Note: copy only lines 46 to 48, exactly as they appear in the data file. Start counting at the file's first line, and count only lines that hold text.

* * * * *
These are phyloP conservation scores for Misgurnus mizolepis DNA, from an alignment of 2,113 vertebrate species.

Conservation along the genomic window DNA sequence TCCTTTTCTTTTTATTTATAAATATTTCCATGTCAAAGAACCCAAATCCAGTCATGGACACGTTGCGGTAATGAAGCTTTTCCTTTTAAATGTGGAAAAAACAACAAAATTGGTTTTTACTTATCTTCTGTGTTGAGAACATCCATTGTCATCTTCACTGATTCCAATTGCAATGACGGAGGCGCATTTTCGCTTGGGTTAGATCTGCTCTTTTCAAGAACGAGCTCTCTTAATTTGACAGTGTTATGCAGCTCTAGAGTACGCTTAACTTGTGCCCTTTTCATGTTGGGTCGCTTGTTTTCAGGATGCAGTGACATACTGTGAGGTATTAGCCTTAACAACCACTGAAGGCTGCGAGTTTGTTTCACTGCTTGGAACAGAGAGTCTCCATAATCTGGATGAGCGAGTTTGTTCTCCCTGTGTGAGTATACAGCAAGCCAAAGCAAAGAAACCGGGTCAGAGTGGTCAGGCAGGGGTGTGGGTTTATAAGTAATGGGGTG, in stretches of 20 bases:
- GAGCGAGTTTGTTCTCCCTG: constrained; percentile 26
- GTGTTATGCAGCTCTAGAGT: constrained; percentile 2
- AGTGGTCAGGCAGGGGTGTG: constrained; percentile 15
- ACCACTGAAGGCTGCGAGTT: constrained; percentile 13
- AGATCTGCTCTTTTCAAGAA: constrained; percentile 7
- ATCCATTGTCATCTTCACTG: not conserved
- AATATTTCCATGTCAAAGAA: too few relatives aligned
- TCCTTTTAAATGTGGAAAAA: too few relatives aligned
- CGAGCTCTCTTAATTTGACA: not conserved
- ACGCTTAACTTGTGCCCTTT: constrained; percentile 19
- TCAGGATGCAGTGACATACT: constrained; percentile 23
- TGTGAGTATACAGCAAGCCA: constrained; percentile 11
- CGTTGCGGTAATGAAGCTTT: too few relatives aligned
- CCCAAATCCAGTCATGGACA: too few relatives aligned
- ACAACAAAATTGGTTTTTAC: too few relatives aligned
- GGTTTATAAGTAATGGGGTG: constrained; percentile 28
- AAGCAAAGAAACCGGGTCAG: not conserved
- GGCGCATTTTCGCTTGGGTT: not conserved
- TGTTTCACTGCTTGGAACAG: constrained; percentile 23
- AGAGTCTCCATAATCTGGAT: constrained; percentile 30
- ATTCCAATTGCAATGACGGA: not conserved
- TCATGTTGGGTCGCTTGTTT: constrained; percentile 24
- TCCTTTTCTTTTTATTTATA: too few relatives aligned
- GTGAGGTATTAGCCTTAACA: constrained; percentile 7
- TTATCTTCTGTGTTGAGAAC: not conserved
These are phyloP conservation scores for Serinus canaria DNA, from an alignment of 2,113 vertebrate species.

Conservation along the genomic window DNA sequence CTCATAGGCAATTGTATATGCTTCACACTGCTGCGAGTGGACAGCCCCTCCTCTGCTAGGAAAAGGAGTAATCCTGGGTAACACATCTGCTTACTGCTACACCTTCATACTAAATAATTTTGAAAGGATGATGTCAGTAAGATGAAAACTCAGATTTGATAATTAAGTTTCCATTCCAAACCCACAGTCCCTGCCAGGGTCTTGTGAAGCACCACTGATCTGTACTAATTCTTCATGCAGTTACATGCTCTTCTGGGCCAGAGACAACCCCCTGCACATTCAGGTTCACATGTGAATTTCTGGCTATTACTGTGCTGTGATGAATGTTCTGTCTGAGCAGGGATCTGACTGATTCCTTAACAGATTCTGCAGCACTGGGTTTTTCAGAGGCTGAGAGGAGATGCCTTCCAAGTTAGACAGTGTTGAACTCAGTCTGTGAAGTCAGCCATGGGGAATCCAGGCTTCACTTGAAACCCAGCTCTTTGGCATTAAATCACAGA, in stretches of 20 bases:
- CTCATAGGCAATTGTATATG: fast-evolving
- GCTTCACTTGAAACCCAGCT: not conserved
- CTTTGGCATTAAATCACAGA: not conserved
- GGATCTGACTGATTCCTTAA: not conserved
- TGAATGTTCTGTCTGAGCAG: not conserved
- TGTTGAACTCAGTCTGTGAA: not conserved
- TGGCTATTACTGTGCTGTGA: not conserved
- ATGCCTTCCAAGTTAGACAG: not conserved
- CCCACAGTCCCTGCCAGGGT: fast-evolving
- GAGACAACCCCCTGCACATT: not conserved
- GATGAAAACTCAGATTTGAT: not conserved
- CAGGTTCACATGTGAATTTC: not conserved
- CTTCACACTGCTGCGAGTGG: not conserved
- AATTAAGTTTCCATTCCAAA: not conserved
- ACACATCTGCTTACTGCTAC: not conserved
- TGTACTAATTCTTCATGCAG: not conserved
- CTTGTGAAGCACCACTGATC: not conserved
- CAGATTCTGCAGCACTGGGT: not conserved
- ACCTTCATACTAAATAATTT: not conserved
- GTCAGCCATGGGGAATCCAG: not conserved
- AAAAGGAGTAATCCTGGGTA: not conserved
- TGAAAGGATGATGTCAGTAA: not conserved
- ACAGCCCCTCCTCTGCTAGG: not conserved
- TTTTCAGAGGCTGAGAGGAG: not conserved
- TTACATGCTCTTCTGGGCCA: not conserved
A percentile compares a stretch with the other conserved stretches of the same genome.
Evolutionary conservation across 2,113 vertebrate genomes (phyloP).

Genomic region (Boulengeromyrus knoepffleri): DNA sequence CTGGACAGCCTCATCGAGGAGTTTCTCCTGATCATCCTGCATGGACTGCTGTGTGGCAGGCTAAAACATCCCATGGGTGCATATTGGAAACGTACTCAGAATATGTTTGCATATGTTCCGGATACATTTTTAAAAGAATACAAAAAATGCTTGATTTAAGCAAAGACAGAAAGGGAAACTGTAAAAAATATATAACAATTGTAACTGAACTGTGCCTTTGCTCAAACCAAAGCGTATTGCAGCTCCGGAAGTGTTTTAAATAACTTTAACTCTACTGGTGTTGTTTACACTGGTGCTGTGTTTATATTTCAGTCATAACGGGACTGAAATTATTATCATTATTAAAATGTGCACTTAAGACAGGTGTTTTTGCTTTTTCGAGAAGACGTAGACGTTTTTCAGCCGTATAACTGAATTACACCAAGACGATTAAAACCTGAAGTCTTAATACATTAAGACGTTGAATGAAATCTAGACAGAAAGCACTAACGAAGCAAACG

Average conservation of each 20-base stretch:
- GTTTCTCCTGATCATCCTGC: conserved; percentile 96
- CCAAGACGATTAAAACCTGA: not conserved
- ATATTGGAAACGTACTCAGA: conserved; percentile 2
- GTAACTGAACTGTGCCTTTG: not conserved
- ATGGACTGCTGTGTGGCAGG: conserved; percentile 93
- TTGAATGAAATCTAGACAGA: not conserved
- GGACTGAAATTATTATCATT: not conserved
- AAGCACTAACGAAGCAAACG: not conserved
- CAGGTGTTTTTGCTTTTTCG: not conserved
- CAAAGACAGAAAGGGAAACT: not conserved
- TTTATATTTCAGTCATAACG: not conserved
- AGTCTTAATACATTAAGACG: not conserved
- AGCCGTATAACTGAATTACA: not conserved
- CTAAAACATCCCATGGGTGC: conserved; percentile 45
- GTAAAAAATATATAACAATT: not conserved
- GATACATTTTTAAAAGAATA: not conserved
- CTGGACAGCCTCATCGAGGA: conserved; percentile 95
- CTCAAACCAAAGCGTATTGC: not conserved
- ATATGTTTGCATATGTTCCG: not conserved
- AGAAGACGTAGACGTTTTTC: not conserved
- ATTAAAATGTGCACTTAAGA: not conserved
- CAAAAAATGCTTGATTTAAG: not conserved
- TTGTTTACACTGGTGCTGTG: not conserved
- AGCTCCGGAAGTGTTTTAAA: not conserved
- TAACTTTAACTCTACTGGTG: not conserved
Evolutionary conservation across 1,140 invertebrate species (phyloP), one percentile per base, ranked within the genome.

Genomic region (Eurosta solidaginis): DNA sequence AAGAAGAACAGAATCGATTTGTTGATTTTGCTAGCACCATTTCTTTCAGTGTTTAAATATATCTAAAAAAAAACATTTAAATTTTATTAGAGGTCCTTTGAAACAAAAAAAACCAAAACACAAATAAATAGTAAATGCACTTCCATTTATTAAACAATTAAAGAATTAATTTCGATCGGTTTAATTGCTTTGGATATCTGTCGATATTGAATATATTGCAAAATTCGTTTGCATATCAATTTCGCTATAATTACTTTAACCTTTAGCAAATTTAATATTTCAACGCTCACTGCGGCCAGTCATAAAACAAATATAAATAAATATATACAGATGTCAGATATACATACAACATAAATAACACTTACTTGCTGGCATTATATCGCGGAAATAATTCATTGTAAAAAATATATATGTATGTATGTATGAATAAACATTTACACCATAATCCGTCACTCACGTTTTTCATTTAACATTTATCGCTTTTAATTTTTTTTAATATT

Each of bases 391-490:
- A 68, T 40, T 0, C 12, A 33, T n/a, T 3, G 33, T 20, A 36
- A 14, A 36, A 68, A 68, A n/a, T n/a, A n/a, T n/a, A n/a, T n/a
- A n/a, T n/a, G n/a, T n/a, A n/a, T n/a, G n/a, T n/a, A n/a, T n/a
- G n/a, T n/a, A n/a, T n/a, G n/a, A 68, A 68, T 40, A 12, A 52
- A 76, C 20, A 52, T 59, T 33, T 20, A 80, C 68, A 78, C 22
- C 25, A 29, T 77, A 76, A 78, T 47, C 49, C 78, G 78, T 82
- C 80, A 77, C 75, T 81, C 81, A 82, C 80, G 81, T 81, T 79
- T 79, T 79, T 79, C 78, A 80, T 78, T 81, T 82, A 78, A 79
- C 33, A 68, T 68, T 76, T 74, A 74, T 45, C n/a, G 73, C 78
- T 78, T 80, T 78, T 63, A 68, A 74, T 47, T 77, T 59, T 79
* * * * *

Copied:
- CTTGTGAAGCACCACTGATC: not conserved
- CAGATTCTGCAGCACTGGGT: not conserved
- ACCTTCATACTAAATAATTT: not conserved